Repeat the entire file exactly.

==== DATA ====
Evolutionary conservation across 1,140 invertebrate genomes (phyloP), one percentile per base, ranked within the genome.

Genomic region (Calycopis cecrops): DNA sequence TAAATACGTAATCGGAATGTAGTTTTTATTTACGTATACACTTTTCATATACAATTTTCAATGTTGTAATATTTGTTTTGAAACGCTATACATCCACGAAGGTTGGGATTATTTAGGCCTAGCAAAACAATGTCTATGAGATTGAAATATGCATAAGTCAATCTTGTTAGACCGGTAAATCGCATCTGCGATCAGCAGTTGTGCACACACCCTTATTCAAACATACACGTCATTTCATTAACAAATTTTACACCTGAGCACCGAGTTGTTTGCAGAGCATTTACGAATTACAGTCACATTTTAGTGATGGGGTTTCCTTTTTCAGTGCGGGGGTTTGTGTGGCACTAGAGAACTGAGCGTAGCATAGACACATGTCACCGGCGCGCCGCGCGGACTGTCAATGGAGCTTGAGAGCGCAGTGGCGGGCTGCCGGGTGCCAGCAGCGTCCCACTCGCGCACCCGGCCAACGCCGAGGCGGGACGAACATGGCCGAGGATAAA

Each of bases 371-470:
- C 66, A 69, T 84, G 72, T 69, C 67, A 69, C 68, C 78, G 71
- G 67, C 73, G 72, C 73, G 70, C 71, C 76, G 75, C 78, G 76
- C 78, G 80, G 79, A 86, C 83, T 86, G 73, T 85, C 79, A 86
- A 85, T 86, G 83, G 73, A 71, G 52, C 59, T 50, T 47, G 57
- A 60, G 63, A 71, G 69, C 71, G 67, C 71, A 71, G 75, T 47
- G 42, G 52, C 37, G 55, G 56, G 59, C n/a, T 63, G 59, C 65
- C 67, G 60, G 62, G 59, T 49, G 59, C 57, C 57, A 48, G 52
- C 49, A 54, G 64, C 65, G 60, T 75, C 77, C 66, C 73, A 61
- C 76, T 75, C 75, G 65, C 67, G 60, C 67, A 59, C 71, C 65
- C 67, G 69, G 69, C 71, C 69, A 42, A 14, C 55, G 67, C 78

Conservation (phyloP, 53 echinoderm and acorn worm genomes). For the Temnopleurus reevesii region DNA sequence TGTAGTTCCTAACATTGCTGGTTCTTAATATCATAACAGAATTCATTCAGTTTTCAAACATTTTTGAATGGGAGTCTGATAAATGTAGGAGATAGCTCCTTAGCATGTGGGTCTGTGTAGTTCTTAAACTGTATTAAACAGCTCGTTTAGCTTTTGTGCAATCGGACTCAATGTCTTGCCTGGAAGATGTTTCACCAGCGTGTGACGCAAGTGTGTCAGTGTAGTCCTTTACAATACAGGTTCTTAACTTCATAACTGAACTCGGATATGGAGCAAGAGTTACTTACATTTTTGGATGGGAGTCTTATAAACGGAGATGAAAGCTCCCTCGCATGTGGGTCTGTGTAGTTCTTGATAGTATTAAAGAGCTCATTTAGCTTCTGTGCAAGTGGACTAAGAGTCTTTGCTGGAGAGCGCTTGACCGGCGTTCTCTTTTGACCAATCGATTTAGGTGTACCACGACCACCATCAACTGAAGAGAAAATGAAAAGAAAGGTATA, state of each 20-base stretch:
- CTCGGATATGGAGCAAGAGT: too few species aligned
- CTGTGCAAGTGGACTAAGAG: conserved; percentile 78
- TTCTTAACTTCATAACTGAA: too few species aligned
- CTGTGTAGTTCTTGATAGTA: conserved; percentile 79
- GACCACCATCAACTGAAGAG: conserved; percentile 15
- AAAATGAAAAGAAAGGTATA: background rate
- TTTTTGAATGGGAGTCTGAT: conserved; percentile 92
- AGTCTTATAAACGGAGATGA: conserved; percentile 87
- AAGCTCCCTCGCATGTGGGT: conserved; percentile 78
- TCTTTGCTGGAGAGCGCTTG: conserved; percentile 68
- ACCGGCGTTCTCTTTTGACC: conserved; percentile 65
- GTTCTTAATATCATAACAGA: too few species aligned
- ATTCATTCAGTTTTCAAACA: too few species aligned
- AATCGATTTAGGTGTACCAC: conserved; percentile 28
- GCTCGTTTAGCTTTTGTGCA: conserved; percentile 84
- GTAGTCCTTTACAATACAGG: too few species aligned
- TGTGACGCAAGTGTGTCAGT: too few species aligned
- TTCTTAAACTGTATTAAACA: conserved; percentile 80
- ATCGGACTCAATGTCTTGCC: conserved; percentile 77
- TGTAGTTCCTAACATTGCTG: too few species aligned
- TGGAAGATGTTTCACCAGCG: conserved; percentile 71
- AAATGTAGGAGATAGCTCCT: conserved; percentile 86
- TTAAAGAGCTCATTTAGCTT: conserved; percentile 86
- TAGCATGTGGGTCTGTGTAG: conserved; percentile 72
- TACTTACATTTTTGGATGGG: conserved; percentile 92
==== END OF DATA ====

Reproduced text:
Evolutionary conservation across 1,140 invertebrate genomes (phyloP), one percentile per base, ranked within the genome.

Genomic region (Calycopis cecrops): DNA sequence TAAATACGTAATCGGAATGTAGTTTTTATTTACGTATACACTTTTCATATACAATTTTCAATGTTGTAATATTTGTTTTGAAACGCTATACATCCACGAAGGTTGGGATTATTTAGGCCTAGCAAAACAATGTCTATGAGATTGAAATATGCATAAGTCAATCTTGTTAGACCGGTAAATCGCATCTGCGATCAGCAGTTGTGCACACACCCTTATTCAAACATACACGTCATTTCATTAACAAATTTTACACCTGAGCACCGAGTTGTTTGCAGAGCATTTACGAATTACAGTCACATTTTAGTGATGGGGTTTCCTTTTTCAGTGCGGGGGTTTGTGTGGCACTAGAGAACTGAGCGTAGCATAGACACATGTCACCGGCGCGCCGCGCGGACTGTCAATGGAGCTTGAGAGCGCAGTGGCGGGCTGCCGGGTGCCAGCAGCGTCCCACTCGCGCACCCGGCCAACGCCGAGGCGGGACGAACATGGCCGAGGATAAA

Each of bases 371-470:
- C 66, A 69, T 84, G 72, T 69, C 67, A 69, C 68, C 78, G 71
- G 67, C 73, G 72, C 73, G 70, C 71, C 76, G 75, C 78, G 76
- C 78, G 80, G 79, A 86, C 83, T 86, G 73, T 85, C 79, A 86
- A 85, T 86, G 83, G 73, A 71, G 52, C 59, T 50, T 47, G 57
- A 60, G 63, A 71, G 69, C 71, G 67, C 71, A 71, G 75, T 47
- G 42, G 52, C 37, G 55, G 56, G 59, C n/a, T 63, G 59, C 65
- C 67, G 60, G 62, G 59, T 49, G 59, C 57, C 57, A 48, G 52
- C 49, A 54, G 64, C 65, G 60, T 75, C 77, C 66, C 73, A 61
- C 76, T 75, C 75, G 65, C 67, G 60, C 67, A 59, C 71, C 65
- C 67, G 69, G 69, C 71, C 69, A 42, A 14, C 55, G 67, C 78

Conservation (phyloP, 53 echinoderm and acorn worm genomes). For the Temnopleurus reevesii region DNA sequence TGTAGTTCCTAACATTGCTGGTTCTTAATATCATAACAGAATTCATTCAGTTTTCAAACATTTTTGAATGGGAGTCTGATAAATGTAGGAGATAGCTCCTTAGCATGTGGGTCTGTGTAGTTCTTAAACTGTATTAAACAGCTCGTTTAGCTTTTGTGCAATCGGACTCAATGTCTTGCCTGGAAGATGTTTCACCAGCGTGTGACGCAAGTGTGTCAGTGTAGTCCTTTACAATACAGGTTCTTAACTTCATAACTGAACTCGGATATGGAGCAAGAGTTACTTACATTTTTGGATGGGAGTCTTATAAACGGAGATGAAAGCTCCCTCGCATGTGGGTCTGTGTAGTTCTTGATAGTATTAAAGAGCTCATTTAGCTTCTGTGCAAGTGGACTAAGAGTCTTTGCTGGAGAGCGCTTGACCGGCGTTCTCTTTTGACCAATCGATTTAGGTGTACCACGACCACCATCAACTGAAGAGAAAATGAAAAGAAAGGTATA, state of each 20-base stretch:
- CTCGGATATGGAGCAAGAGT: too few species aligned
- CTGTGCAAGTGGACTAAGAG: conserved; percentile 78
- TTCTTAACTTCATAACTGAA: too few species aligned
- CTGTGTAGTTCTTGATAGTA: conserved; percentile 79
- GACCACCATCAACTGAAGAG: conserved; percentile 15
- AAAATGAAAAGAAAGGTATA: background rate
- TTTTTGAATGGGAGTCTGAT: conserved; percentile 92
- AGTCTTATAAACGGAGATGA: conserved; percentile 87
- AAGCTCCCTCGCATGTGGGT: conserved; percentile 78
- TCTTTGCTGGAGAGCGCTTG: conserved; percentile 68
- ACCGGCGTTCTCTTTTGACC: conserved; percentile 65
- GTTCTTAATATCATAACAGA: too few species aligned
- ATTCATTCAGTTTTCAAACA: too few species aligned
- AATCGATTTAGGTGTACCAC: conserved; percentile 28
- GCTCGTTTAGCTTTTGTGCA: conserved; percentile 84
- GTAGTCCTTTACAATACAGG: too few species aligned
- TGTGACGCAAGTGTGTCAGT: too few species aligned
- TTCTTAAACTGTATTAAACA: conserved; percentile 80
- ATCGGACTCAATGTCTTGCC: conserved; percentile 77
- TGTAGTTCCTAACATTGCTG: too few species aligned
- TGGAAGATGTTTCACCAGCG: conserved; percentile 71
- AAATGTAGGAGATAGCTCCT: conserved; percentile 86
- TTAAAGAGCTCATTTAGCTT: conserved; percentile 86
- TAGCATGTGGGTCTGTGTAG: conserved; percentile 72
- TACTTACATTTTTGGATGGG: conserved; percentile 92